One of the most common dishes in Indian culture is “Dal.” You will find it in almost every Indian restaurant, home, region of India, every where and anywhere Indian food is available. It is as abundant as rice or pasta is in this world! AND – every location it is available, has their own recipe or twist to it.
So..what is it?
Dal is basically a thick, lentil soup seasoned with different spices like turmeric, mustard seed, garam masala and many others depending on type being made. It has a veggie based gravy made with onions, tomatoes, chili, curry leaves, onion and garlic – again the amount and type of veggies used depends on the recipe.
I guess “Dal” is equivalent to “Chicken Noodle Soup” – very common, almost everyone makes it and loves it. The difference is that dal can be eaten with rice, Indian breads, alone or on top of different Indian foods like the South Indian Masala Dosa.
What’s a “Masala Dosa?” Well – in a nutshell, its like an Indian version of an Enchilada but made with rice flour and stuffed with a seasoned veggie mixture. The details for the “dosa” will have to be in a different post though – Sorry! :O)
Daal can be made with different lentils ranging from yellow, black, red, green – split peas and beans.
Here is an example of a few types of common lentils:
Alot of our Indian Dal dishes are made from dried lentils that are soaked in water to revive and soften before cooking down into our “seasoned soup.”
The mung bean, alternatively known as the green gram, maash, or moong Sanskrit मुद्ग / mŪdg, is a plant species in the legume family. The mung bean is mainly cultivated in India, Pakistan, Bangladesh, Nepal, Sri Lanka, China, Korea, South Asia and Southeast Asia. It is used as an ingredient in both savory and sweet dishes. (https://en.wikipedia.org/wiki/Mung_bean)
For our recipe today, we are going to be using the MUNG (MOONG) BEAN in a savory dish.
Indian Spiced Lentils (Moong Bean Daal)
Serves: 6-8 people
- 1/4 cup of oil (vegetable, canola, etc.)
- 1 large onion (diced small)
- 3 medium tomatoes (diced small)
- 1 green chili (cut into 4 long pieces) – add more if desired
- 1 red bell pepper (diced small) **optional
- 3 Tbsp. of ginger paste
- 5 or 6 curry leaves
- 1 to 1.5 tsp. of salt
- 2-3 Tbsp. Madras curry powder (Hot or Mild)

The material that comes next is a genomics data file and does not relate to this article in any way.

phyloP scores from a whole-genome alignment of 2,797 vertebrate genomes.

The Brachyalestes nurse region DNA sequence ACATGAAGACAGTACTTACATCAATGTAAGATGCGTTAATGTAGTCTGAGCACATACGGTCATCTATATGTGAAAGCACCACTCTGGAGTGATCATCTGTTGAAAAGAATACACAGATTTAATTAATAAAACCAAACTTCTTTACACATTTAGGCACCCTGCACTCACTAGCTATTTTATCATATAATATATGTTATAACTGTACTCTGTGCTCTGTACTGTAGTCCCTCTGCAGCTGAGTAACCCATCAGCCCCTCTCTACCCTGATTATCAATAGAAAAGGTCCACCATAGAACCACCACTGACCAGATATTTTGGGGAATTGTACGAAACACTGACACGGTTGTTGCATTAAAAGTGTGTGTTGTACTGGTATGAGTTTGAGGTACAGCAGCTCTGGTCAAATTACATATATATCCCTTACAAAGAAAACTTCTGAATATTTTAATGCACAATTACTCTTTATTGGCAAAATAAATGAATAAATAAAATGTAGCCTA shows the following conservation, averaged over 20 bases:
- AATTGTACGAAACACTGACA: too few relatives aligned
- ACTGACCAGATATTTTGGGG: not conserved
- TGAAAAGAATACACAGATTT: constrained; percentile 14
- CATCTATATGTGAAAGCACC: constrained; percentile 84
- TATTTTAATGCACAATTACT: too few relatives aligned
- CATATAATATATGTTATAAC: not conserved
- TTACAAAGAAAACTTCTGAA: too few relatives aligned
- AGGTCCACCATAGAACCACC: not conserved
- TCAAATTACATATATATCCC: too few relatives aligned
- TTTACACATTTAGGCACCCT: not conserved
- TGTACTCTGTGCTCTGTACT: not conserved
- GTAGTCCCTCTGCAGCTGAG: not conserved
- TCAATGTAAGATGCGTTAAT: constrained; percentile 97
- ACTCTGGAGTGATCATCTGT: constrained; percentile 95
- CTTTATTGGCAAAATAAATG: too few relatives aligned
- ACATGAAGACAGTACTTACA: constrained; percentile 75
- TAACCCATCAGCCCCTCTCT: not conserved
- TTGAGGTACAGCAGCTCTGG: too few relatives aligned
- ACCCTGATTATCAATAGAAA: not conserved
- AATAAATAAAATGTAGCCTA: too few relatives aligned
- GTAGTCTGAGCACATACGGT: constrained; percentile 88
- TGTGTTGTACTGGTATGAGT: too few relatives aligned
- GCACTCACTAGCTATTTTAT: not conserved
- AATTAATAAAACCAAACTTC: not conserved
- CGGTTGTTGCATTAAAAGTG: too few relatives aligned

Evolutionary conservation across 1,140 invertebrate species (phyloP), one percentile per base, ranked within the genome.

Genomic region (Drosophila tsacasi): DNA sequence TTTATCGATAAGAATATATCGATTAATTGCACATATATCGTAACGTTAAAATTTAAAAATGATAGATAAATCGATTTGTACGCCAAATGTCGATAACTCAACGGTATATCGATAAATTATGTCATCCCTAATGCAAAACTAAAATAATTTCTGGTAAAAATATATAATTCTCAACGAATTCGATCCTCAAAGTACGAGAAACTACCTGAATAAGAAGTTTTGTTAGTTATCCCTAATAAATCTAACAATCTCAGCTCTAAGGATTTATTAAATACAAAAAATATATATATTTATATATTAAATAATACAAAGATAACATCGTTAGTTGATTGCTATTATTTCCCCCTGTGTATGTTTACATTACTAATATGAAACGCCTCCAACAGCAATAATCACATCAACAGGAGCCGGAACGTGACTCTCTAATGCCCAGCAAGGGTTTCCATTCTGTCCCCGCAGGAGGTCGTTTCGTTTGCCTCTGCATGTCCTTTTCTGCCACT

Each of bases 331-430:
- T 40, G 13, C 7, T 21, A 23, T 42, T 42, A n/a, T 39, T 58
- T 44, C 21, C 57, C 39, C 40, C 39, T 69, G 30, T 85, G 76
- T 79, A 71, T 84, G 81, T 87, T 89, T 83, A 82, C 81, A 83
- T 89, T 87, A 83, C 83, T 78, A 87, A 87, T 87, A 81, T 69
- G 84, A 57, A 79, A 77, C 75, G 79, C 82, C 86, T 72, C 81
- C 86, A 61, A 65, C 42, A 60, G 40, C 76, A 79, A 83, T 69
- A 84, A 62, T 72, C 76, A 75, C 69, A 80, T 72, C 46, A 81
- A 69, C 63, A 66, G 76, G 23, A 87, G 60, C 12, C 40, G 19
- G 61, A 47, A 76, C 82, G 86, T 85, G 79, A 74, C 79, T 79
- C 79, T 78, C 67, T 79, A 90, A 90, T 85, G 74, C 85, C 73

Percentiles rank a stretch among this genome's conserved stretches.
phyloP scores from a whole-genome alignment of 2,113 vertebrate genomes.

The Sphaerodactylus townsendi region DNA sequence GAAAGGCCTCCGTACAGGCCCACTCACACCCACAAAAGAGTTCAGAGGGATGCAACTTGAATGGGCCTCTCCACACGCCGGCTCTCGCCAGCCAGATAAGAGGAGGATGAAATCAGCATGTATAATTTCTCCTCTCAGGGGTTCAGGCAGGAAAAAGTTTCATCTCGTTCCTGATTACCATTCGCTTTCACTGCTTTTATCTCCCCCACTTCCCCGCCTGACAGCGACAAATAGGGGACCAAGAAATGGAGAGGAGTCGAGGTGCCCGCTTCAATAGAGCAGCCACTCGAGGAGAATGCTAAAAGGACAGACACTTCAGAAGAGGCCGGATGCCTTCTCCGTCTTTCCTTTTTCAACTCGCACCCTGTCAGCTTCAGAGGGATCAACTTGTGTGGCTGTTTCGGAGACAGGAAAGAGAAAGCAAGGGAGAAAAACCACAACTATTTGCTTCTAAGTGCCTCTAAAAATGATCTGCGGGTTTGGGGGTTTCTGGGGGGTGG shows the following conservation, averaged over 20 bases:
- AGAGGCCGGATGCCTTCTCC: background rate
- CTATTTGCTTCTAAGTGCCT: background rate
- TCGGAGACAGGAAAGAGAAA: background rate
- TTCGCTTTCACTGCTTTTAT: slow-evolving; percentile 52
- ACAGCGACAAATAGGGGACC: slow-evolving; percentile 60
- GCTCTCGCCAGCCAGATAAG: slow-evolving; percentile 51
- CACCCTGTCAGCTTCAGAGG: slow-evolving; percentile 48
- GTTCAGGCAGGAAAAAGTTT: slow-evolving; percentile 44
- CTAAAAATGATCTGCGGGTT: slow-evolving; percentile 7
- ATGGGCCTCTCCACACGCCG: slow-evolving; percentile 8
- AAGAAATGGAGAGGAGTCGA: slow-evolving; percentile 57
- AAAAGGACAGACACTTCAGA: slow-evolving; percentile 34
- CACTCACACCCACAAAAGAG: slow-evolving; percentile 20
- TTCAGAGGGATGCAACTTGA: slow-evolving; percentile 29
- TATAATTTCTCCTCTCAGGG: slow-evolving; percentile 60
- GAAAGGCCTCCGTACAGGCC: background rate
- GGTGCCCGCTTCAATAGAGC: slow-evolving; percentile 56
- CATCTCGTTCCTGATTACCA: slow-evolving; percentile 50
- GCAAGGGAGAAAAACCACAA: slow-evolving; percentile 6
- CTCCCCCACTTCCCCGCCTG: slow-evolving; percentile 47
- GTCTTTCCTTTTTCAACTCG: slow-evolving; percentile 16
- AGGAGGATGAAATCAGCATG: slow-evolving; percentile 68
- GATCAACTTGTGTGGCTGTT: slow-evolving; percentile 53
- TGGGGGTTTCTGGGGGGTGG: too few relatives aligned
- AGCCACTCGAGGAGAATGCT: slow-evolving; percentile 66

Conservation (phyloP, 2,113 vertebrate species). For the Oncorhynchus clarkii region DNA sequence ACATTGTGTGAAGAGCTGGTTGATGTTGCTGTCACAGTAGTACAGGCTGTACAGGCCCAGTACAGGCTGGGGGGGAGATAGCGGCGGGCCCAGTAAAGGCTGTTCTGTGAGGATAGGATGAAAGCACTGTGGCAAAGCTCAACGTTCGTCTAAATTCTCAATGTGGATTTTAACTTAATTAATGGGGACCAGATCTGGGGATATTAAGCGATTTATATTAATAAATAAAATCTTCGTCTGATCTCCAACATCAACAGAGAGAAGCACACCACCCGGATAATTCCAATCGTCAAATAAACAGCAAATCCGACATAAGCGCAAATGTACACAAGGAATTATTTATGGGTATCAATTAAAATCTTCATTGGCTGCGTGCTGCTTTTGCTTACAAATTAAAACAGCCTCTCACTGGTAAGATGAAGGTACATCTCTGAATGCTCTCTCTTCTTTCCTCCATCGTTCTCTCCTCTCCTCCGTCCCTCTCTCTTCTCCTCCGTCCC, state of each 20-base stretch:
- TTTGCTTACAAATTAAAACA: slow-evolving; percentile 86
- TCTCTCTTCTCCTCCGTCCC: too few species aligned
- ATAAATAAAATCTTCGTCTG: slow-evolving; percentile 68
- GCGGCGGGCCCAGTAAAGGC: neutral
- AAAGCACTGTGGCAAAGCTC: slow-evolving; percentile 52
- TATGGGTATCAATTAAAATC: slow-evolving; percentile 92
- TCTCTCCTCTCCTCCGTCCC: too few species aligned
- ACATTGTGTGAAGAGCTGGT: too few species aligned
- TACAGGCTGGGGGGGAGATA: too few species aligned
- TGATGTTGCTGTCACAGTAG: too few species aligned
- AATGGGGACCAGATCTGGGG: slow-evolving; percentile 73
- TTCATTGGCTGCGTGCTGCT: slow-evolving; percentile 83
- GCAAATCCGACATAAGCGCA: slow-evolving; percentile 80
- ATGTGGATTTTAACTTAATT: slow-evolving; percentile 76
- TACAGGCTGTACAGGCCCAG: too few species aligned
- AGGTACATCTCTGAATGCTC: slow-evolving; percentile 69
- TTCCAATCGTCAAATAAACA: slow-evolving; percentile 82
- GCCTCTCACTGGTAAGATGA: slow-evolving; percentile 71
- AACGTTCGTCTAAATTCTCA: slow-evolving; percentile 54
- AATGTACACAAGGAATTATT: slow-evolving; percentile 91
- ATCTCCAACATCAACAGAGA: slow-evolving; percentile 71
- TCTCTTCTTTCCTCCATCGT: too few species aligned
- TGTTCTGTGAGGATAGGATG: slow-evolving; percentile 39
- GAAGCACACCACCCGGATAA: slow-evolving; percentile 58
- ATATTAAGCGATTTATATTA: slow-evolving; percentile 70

- ¼ cup freshly chopped parsley/coriander
- ¼ cup of freshly squeezed lemon juice (*optional)
- 2 Tbsp. of cumin seeds
- ¼ cup ketchup (this adds a bit of sweetness to dish)
- 2 to 2.5 cups of dried green mung bean lentils (rinse and clean in water to remove any starch/debris)
- 4-5 cups of water
- In medium/large pressure cooker, add oil and allow to heat on medium.
- Once oil is hot, add cumin seeds and allow to fry in oil for 1 minute to flavor.
- Add diced tomatoes, jalapeno, bell pepper, onion, curry leaves, ginger paste, salt, ketchup, cumin powder and curry powder. Mix all ingredients together till fully incorporated and allow to cook covered on stove for about 5-7 minutes or until all veggies cook down, become tender and you have a semi-chunky gravy consistency.
- Add moong dal (lentils) and cups of water.
- Close and lock pressure cooker, then allow to cook on medium-low heat for 30-35 minutes OR until the whistle screams for about 2-3 minutes.
- Turn stove off, release all pressure by opening valve before opening.
- Add lemon juice and extra 1 cup of water (if dal is too thick) – mix into dal well
- Add coriander/parsley as garnish OR mix into dal before serving.
- Add 1 Tbsp. of butter on top of dal when served in individual bowls for added creaminess.
- In an individual bowl, mix the dal with some rice and plain yogurt for a creamy, hearty and comforting dish. (I have done this since childhood in my own big bowl – not meant for sharing..lol)
I hope you enjoy trying this recipe in your own kitchen. Feel free to comment below with your thoughts or tag me on IG @cmspiceculture.